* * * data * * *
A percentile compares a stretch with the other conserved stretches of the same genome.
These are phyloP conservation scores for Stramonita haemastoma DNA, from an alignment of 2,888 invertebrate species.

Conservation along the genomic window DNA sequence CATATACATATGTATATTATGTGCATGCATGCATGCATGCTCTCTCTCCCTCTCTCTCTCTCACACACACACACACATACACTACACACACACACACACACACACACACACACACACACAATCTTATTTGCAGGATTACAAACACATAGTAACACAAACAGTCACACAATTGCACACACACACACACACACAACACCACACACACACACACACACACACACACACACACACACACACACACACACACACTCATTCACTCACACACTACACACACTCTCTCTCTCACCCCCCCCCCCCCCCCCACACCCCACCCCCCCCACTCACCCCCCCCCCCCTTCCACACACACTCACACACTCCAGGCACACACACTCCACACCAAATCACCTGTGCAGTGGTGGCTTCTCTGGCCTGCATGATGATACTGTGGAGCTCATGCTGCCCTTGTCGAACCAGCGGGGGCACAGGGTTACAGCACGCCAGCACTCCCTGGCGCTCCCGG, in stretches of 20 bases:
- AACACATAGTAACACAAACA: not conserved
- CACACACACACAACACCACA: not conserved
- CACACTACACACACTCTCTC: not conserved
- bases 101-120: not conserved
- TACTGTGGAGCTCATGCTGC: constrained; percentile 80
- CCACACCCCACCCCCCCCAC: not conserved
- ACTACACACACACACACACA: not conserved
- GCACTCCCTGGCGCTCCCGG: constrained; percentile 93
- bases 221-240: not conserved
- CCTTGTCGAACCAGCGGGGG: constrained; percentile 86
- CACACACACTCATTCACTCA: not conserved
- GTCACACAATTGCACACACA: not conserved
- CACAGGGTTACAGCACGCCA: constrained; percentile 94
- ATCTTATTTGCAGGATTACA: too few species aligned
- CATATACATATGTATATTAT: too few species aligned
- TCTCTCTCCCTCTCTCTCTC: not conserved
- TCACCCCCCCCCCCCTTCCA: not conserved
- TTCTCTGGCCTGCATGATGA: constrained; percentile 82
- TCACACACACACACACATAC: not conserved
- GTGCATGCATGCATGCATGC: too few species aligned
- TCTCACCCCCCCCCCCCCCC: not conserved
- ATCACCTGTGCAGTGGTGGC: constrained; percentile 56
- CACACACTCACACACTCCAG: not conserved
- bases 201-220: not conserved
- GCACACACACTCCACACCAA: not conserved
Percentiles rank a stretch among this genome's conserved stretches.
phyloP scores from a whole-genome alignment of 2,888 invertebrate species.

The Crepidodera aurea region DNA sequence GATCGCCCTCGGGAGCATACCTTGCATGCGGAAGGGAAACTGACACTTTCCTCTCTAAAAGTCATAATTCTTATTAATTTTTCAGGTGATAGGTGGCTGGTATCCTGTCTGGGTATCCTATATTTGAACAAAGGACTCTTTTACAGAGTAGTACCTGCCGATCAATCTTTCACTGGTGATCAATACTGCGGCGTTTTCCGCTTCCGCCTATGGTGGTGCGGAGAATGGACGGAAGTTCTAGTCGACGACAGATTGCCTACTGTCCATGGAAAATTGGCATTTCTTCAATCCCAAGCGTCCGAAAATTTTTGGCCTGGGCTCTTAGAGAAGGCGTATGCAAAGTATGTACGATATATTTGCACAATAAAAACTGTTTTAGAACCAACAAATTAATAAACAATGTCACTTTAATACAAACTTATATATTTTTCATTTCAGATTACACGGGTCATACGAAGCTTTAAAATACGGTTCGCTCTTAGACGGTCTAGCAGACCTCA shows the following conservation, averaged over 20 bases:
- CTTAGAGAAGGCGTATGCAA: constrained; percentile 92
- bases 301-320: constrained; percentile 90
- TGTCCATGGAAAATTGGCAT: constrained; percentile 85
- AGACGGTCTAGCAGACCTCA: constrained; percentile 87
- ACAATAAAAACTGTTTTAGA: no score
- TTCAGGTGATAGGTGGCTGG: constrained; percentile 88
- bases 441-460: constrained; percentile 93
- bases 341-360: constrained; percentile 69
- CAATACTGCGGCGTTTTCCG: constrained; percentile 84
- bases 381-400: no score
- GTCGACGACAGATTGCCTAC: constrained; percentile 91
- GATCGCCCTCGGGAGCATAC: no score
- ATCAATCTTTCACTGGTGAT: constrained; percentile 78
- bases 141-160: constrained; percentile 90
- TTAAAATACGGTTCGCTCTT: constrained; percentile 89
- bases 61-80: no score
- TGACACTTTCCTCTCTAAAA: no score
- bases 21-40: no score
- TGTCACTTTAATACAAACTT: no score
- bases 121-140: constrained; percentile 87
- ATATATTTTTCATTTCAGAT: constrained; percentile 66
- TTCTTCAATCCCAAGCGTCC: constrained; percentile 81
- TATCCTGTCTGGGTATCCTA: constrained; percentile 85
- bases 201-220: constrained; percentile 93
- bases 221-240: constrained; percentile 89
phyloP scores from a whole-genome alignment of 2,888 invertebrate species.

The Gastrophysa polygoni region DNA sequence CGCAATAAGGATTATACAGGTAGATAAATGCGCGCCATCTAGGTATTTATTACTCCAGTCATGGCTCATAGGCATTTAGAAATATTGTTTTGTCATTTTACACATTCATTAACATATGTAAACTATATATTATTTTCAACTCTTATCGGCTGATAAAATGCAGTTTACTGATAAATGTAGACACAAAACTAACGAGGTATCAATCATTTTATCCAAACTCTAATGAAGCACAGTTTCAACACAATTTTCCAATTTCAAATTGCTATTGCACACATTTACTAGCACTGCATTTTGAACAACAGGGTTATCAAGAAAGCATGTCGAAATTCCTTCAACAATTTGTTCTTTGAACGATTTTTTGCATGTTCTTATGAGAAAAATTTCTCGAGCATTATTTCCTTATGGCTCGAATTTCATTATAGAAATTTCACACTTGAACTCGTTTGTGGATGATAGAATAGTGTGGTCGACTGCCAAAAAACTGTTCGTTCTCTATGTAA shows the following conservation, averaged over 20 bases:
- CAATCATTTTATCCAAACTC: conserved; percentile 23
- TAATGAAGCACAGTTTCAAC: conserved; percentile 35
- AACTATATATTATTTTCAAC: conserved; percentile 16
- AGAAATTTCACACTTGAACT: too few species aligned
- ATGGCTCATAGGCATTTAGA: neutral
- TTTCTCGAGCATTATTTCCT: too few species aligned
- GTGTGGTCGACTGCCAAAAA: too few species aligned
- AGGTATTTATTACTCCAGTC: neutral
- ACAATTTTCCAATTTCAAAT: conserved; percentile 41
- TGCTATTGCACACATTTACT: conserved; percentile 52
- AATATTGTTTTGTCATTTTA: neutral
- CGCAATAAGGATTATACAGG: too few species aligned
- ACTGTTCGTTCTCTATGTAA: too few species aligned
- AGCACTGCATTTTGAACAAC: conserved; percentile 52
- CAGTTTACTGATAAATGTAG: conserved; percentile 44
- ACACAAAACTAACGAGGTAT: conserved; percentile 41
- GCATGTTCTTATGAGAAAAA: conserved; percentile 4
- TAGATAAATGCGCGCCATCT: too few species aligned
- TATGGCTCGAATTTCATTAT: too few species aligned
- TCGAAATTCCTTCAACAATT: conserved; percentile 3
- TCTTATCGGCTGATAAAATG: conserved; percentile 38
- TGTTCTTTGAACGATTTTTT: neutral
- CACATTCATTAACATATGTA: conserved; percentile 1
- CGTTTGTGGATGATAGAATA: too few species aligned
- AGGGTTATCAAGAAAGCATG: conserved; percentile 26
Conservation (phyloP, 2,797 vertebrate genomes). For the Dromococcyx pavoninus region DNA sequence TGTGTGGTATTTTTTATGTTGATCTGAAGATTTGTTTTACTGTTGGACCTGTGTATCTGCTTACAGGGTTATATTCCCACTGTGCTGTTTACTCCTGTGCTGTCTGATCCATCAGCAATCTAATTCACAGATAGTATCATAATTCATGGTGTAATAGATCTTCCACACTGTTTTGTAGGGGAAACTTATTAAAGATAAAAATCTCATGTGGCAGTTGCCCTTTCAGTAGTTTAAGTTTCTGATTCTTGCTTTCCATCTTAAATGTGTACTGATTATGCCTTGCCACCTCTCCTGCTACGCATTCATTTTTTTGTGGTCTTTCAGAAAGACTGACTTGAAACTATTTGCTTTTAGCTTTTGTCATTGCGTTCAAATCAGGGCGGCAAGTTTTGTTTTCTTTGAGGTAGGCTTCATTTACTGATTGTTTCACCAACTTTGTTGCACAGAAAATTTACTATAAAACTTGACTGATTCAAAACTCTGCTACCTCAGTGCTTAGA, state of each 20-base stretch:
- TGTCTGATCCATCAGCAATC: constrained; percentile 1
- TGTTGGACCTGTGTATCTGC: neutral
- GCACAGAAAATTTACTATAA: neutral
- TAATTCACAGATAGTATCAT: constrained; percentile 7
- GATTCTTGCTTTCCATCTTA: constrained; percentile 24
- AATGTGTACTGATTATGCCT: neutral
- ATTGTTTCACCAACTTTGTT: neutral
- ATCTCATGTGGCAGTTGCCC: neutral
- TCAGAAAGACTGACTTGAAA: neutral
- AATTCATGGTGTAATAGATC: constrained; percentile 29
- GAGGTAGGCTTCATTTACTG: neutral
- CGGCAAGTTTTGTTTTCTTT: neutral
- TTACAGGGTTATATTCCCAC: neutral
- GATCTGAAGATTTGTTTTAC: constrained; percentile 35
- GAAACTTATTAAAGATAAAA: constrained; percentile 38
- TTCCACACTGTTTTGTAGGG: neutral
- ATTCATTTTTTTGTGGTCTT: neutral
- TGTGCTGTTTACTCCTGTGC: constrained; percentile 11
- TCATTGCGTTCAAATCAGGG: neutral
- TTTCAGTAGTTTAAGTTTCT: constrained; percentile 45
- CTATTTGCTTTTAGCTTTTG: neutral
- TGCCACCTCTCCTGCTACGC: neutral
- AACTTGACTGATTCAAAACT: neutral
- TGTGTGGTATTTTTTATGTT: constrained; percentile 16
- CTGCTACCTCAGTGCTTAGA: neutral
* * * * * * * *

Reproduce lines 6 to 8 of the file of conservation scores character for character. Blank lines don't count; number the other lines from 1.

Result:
- CACACTACACACACTCTCTC: not conserved
- bases 101-120: not conserved
- TACTGTGGAGCTCATGCTGC: constrained; percentile 80